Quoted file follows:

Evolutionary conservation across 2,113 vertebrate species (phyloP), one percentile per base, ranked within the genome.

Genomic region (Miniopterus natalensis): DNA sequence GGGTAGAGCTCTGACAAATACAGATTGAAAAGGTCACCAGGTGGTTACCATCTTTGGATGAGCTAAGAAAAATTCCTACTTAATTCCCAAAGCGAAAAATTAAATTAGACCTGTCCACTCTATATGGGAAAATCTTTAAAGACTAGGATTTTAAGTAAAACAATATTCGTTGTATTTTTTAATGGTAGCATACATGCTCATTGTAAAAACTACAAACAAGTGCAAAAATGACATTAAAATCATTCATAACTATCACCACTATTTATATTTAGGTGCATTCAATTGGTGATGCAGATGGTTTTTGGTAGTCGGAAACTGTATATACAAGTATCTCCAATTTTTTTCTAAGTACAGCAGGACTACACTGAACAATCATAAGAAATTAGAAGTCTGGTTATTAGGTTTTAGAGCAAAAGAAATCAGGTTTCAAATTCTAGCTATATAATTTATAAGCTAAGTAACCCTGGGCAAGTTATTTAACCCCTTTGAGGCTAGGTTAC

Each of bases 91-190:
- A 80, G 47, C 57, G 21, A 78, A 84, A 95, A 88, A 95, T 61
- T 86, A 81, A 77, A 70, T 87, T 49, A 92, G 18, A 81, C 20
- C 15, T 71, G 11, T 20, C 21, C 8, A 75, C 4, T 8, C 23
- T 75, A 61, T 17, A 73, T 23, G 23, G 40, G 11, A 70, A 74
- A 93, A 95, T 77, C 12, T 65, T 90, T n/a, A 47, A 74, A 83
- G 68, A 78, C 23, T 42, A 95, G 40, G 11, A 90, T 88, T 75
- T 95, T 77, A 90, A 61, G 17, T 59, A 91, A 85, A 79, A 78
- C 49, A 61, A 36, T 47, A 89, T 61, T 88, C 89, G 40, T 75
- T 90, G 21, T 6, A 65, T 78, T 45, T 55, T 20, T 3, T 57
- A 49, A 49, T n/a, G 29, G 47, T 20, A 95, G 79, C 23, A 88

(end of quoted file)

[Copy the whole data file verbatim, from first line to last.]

Evolutionary conservation across 2,113 vertebrate species (phyloP), one percentile per base, ranked within the genome.

Genomic region (Miniopterus natalensis): DNA sequence GGGTAGAGCTCTGACAAATACAGATTGAAAAGGTCACCAGGTGGTTACCATCTTTGGATGAGCTAAGAAAAATTCCTACTTAATTCCCAAAGCGAAAAATTAAATTAGACCTGTCCACTCTATATGGGAAAATCTTTAAAGACTAGGATTTTAAGTAAAACAATATTCGTTGTATTTTTTAATGGTAGCATACATGCTCATTGTAAAAACTACAAACAAGTGCAAAAATGACATTAAAATCATTCATAACTATCACCACTATTTATATTTAGGTGCATTCAATTGGTGATGCAGATGGTTTTTGGTAGTCGGAAACTGTATATACAAGTATCTCCAATTTTTTTCTAAGTACAGCAGGACTACACTGAACAATCATAAGAAATTAGAAGTCTGGTTATTAGGTTTTAGAGCAAAAGAAATCAGGTTTCAAATTCTAGCTATATAATTTATAAGCTAAGTAACCCTGGGCAAGTTATTTAACCCCTTTGAGGCTAGGTTAC

Each of bases 91-190:
- A 80, G 47, C 57, G 21, A 78, A 84, A 95, A 88, A 95, T 61
- T 86, A 81, A 77, A 70, T 87, T 49, A 92, G 18, A 81, C 20
- C 15, T 71, G 11, T 20, C 21, C 8, A 75, C 4, T 8, C 23
- T 75, A 61, T 17, A 73, T 23, G 23, G 40, G 11, A 70, A 74
- A 93, A 95, T 77, C 12, T 65, T 90, T n/a, A 47, A 74, A 83
- G 68, A 78, C 23, T 42, A 95, G 40, G 11, A 90, T 88, T 75
- T 95, T 77, A 90, A 61, G 17, T 59, A 91, A 85, A 79, A 78
- C 49, A 61, A 36, T 47, A 89, T 61, T 88, C 89, G 40, T 75
- T 90, G 21, T 6, A 65, T 78, T 45, T 55, T 20, T 3, T 57
- A 49, A 49, T n/a, G 29, G 47, T 20, A 95, G 79, C 23, A 88